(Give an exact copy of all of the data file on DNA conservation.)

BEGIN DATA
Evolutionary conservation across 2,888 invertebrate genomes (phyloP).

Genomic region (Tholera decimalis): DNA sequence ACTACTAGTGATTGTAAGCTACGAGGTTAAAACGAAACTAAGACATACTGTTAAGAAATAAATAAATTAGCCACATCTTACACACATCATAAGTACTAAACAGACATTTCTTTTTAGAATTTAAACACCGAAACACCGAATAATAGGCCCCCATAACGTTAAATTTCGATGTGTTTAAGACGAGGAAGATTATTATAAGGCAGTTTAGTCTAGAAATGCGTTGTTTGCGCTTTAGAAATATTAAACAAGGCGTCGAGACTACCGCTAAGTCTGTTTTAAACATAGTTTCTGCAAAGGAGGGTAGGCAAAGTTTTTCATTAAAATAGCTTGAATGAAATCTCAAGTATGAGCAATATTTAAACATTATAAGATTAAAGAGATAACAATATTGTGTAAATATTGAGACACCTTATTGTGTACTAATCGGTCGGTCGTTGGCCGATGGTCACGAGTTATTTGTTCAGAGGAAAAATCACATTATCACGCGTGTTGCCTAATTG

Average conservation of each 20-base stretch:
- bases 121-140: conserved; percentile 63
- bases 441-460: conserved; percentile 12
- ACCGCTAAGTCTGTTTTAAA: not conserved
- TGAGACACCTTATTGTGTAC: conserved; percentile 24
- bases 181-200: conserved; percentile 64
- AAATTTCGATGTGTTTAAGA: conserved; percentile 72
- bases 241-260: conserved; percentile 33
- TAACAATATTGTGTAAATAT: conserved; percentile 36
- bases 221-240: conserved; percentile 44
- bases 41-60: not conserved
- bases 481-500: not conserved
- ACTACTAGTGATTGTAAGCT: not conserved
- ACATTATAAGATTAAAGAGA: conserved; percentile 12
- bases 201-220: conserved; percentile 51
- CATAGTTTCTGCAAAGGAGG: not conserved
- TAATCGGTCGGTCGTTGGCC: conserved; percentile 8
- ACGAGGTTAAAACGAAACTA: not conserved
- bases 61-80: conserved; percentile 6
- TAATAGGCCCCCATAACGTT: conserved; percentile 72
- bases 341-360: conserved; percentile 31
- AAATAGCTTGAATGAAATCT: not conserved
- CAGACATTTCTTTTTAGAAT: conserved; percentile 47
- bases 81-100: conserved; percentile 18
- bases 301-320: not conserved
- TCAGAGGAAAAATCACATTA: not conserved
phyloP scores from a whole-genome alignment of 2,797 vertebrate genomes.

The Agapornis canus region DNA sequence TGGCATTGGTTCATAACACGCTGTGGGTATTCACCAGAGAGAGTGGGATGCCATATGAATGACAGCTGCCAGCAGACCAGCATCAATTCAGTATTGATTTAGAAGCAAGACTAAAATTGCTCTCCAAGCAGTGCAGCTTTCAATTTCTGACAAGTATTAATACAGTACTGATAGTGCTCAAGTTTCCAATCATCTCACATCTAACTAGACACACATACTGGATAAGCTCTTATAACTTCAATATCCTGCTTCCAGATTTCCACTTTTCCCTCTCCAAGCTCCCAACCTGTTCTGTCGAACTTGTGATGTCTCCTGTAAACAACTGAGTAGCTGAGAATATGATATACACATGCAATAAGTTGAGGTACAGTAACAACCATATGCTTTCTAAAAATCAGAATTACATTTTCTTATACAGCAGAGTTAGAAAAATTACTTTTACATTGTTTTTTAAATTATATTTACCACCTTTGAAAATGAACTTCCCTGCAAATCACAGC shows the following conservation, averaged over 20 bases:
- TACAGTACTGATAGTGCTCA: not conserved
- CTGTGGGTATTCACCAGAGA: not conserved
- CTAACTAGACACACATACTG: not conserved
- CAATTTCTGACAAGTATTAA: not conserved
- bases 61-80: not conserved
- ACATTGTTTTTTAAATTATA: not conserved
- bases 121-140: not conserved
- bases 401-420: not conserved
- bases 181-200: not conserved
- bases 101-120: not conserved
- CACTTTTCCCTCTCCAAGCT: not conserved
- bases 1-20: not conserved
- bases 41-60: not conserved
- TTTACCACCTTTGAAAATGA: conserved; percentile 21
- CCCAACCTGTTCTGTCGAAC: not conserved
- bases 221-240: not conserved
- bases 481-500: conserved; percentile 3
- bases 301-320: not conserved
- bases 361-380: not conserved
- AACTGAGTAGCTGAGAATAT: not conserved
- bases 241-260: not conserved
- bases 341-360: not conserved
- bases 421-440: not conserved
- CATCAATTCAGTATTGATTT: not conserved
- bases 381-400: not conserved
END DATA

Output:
Evolutionary conservation across 2,888 invertebrate genomes (phyloP).

Genomic region (Tholera decimalis): DNA sequence ACTACTAGTGATTGTAAGCTACGAGGTTAAAACGAAACTAAGACATACTGTTAAGAAATAAATAAATTAGCCACATCTTACACACATCATAAGTACTAAACAGACATTTCTTTTTAGAATTTAAACACCGAAACACCGAATAATAGGCCCCCATAACGTTAAATTTCGATGTGTTTAAGACGAGGAAGATTATTATAAGGCAGTTTAGTCTAGAAATGCGTTGTTTGCGCTTTAGAAATATTAAACAAGGCGTCGAGACTACCGCTAAGTCTGTTTTAAACATAGTTTCTGCAAAGGAGGGTAGGCAAAGTTTTTCATTAAAATAGCTTGAATGAAATCTCAAGTATGAGCAATATTTAAACATTATAAGATTAAAGAGATAACAATATTGTGTAAATATTGAGACACCTTATTGTGTACTAATCGGTCGGTCGTTGGCCGATGGTCACGAGTTATTTGTTCAGAGGAAAAATCACATTATCACGCGTGTTGCCTAATTG

Average conservation of each 20-base stretch:
- bases 121-140: conserved; percentile 63
- bases 441-460: conserved; percentile 12
- ACCGCTAAGTCTGTTTTAAA: not conserved
- TGAGACACCTTATTGTGTAC: conserved; percentile 24
- bases 181-200: conserved; percentile 64
- AAATTTCGATGTGTTTAAGA: conserved; percentile 72
- bases 241-260: conserved; percentile 33
- TAACAATATTGTGTAAATAT: conserved; percentile 36
- bases 221-240: conserved; percentile 44
- bases 41-60: not conserved
- bases 481-500: not conserved
- ACTACTAGTGATTGTAAGCT: not conserved
- ACATTATAAGATTAAAGAGA: conserved; percentile 12
- bases 201-220: conserved; percentile 51
- CATAGTTTCTGCAAAGGAGG: not conserved
- TAATCGGTCGGTCGTTGGCC: conserved; percentile 8
- ACGAGGTTAAAACGAAACTA: not conserved
- bases 61-80: conserved; percentile 6
- TAATAGGCCCCCATAACGTT: conserved; percentile 72
- bases 341-360: conserved; percentile 31
- AAATAGCTTGAATGAAATCT: not conserved
- CAGACATTTCTTTTTAGAAT: conserved; percentile 47
- bases 81-100: conserved; percentile 18
- bases 301-320: not conserved
- TCAGAGGAAAAATCACATTA: not conserved
phyloP scores from a whole-genome alignment of 2,797 vertebrate genomes.

The Agapornis canus region DNA sequence TGGCATTGGTTCATAACACGCTGTGGGTATTCACCAGAGAGAGTGGGATGCCATATGAATGACAGCTGCCAGCAGACCAGCATCAATTCAGTATTGATTTAGAAGCAAGACTAAAATTGCTCTCCAAGCAGTGCAGCTTTCAATTTCTGACAAGTATTAATACAGTACTGATAGTGCTCAAGTTTCCAATCATCTCACATCTAACTAGACACACATACTGGATAAGCTCTTATAACTTCAATATCCTGCTTCCAGATTTCCACTTTTCCCTCTCCAAGCTCCCAACCTGTTCTGTCGAACTTGTGATGTCTCCTGTAAACAACTGAGTAGCTGAGAATATGATATACACATGCAATAAGTTGAGGTACAGTAACAACCATATGCTTTCTAAAAATCAGAATTACATTTTCTTATACAGCAGAGTTAGAAAAATTACTTTTACATTGTTTTTTAAATTATATTTACCACCTTTGAAAATGAACTTCCCTGCAAATCACAGC shows the following conservation, averaged over 20 bases:
- TACAGTACTGATAGTGCTCA: not conserved
- CTGTGGGTATTCACCAGAGA: not conserved
- CTAACTAGACACACATACTG: not conserved
- CAATTTCTGACAAGTATTAA: not conserved
- bases 61-80: not conserved
- ACATTGTTTTTTAAATTATA: not conserved
- bases 121-140: not conserved
- bases 401-420: not conserved
- bases 181-200: not conserved
- bases 101-120: not conserved
- CACTTTTCCCTCTCCAAGCT: not conserved
- bases 1-20: not conserved
- bases 41-60: not conserved
- TTTACCACCTTTGAAAATGA: conserved; percentile 21
- CCCAACCTGTTCTGTCGAAC: not conserved
- bases 221-240: not conserved
- bases 481-500: conserved; percentile 3
- bases 301-320: not conserved
- bases 361-380: not conserved
- AACTGAGTAGCTGAGAATAT: not conserved
- bases 241-260: not conserved
- bases 341-360: not conserved
- bases 421-440: not conserved
- CATCAATTCAGTATTGATTT: not conserved
- bases 381-400: not conserved